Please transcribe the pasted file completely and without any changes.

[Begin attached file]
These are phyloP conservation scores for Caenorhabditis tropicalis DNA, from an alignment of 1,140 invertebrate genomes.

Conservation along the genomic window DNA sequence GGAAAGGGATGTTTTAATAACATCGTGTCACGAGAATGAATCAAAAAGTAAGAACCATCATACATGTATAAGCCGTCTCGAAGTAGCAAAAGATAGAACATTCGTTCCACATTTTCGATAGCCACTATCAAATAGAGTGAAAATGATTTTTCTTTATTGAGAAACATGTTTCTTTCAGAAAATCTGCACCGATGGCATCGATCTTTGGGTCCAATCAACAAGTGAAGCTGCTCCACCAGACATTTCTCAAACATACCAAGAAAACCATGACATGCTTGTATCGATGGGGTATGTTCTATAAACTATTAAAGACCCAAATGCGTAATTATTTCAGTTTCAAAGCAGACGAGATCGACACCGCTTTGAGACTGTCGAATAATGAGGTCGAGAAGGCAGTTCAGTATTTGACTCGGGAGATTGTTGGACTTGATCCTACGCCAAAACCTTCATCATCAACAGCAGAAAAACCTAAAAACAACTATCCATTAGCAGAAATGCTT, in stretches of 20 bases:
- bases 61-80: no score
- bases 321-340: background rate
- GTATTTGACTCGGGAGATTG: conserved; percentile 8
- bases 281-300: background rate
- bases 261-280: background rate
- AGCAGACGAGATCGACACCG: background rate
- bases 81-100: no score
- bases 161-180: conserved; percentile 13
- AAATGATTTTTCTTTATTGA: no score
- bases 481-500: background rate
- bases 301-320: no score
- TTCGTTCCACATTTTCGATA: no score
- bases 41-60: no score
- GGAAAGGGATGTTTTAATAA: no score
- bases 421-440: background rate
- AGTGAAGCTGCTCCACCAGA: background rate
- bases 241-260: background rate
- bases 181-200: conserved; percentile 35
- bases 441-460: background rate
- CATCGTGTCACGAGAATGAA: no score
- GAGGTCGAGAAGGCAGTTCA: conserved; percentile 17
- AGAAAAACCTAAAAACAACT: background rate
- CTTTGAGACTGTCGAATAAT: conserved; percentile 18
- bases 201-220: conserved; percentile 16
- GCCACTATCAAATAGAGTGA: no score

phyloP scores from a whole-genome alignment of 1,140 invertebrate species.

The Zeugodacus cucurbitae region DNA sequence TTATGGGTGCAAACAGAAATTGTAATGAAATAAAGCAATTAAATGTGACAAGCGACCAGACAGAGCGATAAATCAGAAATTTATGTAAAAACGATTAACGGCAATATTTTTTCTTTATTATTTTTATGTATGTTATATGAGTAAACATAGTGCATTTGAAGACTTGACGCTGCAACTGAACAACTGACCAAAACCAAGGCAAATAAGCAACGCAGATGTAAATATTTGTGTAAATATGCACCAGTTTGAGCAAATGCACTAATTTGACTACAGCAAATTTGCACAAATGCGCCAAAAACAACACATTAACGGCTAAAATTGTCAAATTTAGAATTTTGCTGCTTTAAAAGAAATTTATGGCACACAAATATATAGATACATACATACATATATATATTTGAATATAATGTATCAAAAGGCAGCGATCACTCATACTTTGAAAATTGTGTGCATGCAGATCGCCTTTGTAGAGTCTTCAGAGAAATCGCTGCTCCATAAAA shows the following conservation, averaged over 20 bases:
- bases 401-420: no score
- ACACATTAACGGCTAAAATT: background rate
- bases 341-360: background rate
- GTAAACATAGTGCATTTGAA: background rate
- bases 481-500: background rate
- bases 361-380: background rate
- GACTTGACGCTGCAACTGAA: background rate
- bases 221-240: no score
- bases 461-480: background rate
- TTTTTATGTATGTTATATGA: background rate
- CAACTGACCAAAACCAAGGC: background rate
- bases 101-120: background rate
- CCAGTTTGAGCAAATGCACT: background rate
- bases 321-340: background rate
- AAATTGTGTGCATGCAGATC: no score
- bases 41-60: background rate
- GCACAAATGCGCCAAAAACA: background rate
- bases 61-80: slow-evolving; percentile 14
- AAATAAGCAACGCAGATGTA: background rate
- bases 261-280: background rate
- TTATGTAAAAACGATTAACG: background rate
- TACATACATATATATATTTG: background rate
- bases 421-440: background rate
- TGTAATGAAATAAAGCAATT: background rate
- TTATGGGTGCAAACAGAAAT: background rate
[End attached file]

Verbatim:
These are phyloP conservation scores for Caenorhabditis tropicalis DNA, from an alignment of 1,140 invertebrate genomes.

Conservation along the genomic window DNA sequence GGAAAGGGATGTTTTAATAACATCGTGTCACGAGAATGAATCAAAAAGTAAGAACCATCATACATGTATAAGCCGTCTCGAAGTAGCAAAAGATAGAACATTCGTTCCACATTTTCGATAGCCACTATCAAATAGAGTGAAAATGATTTTTCTTTATTGAGAAACATGTTTCTTTCAGAAAATCTGCACCGATGGCATCGATCTTTGGGTCCAATCAACAAGTGAAGCTGCTCCACCAGACATTTCTCAAACATACCAAGAAAACCATGACATGCTTGTATCGATGGGGTATGTTCTATAAACTATTAAAGACCCAAATGCGTAATTATTTCAGTTTCAAAGCAGACGAGATCGACACCGCTTTGAGACTGTCGAATAATGAGGTCGAGAAGGCAGTTCAGTATTTGACTCGGGAGATTGTTGGACTTGATCCTACGCCAAAACCTTCATCATCAACAGCAGAAAAACCTAAAAACAACTATCCATTAGCAGAAATGCTT, in stretches of 20 bases:
- bases 61-80: no score
- bases 321-340: background rate
- GTATTTGACTCGGGAGATTG: conserved; percentile 8
- bases 281-300: background rate
- bases 261-280: background rate
- AGCAGACGAGATCGACACCG: background rate
- bases 81-100: no score
- bases 161-180: conserved; percentile 13
- AAATGATTTTTCTTTATTGA: no score
- bases 481-500: background rate
- bases 301-320: no score
- TTCGTTCCACATTTTCGATA: no score
- bases 41-60: no score
- GGAAAGGGATGTTTTAATAA: no score
- bases 421-440: background rate
- AGTGAAGCTGCTCCACCAGA: background rate
- bases 241-260: background rate
- bases 181-200: conserved; percentile 35
- bases 441-460: background rate
- CATCGTGTCACGAGAATGAA: no score
- GAGGTCGAGAAGGCAGTTCA: conserved; percentile 17
- AGAAAAACCTAAAAACAACT: background rate
- CTTTGAGACTGTCGAATAAT: conserved; percentile 18
- bases 201-220: conserved; percentile 16
- GCCACTATCAAATAGAGTGA: no score

phyloP scores from a whole-genome alignment of 1,140 invertebrate species.

The Zeugodacus cucurbitae region DNA sequence TTATGGGTGCAAACAGAAATTGTAATGAAATAAAGCAATTAAATGTGACAAGCGACCAGACAGAGCGATAAATCAGAAATTTATGTAAAAACGATTAACGGCAATATTTTTTCTTTATTATTTTTATGTATGTTATATGAGTAAACATAGTGCATTTGAAGACTTGACGCTGCAACTGAACAACTGACCAAAACCAAGGCAAATAAGCAACGCAGATGTAAATATTTGTGTAAATATGCACCAGTTTGAGCAAATGCACTAATTTGACTACAGCAAATTTGCACAAATGCGCCAAAAACAACACATTAACGGCTAAAATTGTCAAATTTAGAATTTTGCTGCTTTAAAAGAAATTTATGGCACACAAATATATAGATACATACATACATATATATATTTGAATATAATGTATCAAAAGGCAGCGATCACTCATACTTTGAAAATTGTGTGCATGCAGATCGCCTTTGTAGAGTCTTCAGAGAAATCGCTGCTCCATAAAA shows the following conservation, averaged over 20 bases:
- bases 401-420: no score
- ACACATTAACGGCTAAAATT: background rate
- bases 341-360: background rate
- GTAAACATAGTGCATTTGAA: background rate
- bases 481-500: background rate
- bases 361-380: background rate
- GACTTGACGCTGCAACTGAA: background rate
- bases 221-240: no score
- bases 461-480: background rate
- TTTTTATGTATGTTATATGA: background rate
- CAACTGACCAAAACCAAGGC: background rate
- bases 101-120: background rate
- CCAGTTTGAGCAAATGCACT: background rate
- bases 321-340: background rate
- AAATTGTGTGCATGCAGATC: no score
- bases 41-60: background rate
- GCACAAATGCGCCAAAAACA: background rate
- bases 61-80: slow-evolving; percentile 14
- AAATAAGCAACGCAGATGTA: background rate
- bases 261-280: background rate
- TTATGTAAAAACGATTAACG: background rate
- TACATACATATATATATTTG: background rate
- bases 421-440: background rate
- TGTAATGAAATAAAGCAATT: background rate
- TTATGGGTGCAAACAGAAAT: background rate